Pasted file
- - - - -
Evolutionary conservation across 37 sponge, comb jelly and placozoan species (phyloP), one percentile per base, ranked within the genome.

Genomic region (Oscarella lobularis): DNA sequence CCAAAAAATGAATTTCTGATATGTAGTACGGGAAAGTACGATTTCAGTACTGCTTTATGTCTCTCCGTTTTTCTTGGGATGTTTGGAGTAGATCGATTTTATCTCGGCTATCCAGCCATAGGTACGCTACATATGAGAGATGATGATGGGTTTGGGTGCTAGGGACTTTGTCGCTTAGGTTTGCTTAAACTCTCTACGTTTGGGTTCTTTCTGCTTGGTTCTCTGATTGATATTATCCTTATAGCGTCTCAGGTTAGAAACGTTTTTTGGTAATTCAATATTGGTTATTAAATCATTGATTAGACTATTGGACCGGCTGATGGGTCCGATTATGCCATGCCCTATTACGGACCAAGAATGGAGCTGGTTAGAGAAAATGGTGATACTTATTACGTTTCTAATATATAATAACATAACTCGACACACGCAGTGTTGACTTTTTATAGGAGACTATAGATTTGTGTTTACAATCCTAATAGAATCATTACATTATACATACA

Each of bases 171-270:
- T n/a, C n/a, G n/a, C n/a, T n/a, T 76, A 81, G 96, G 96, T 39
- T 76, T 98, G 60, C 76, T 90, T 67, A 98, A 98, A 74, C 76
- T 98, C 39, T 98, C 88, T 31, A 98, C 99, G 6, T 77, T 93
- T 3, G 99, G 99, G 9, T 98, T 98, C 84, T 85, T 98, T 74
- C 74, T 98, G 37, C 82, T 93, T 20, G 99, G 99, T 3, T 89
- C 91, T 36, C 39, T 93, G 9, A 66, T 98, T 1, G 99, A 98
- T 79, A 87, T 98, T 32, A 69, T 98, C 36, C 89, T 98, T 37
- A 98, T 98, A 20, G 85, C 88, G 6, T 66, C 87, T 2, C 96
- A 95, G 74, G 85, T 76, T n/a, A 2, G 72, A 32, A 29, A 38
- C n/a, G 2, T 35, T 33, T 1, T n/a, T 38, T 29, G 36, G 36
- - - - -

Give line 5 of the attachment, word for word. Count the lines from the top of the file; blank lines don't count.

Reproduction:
- T 76, T 98, G 60, C 76, T 90, T 67, A 98, A 98, A 74, C 76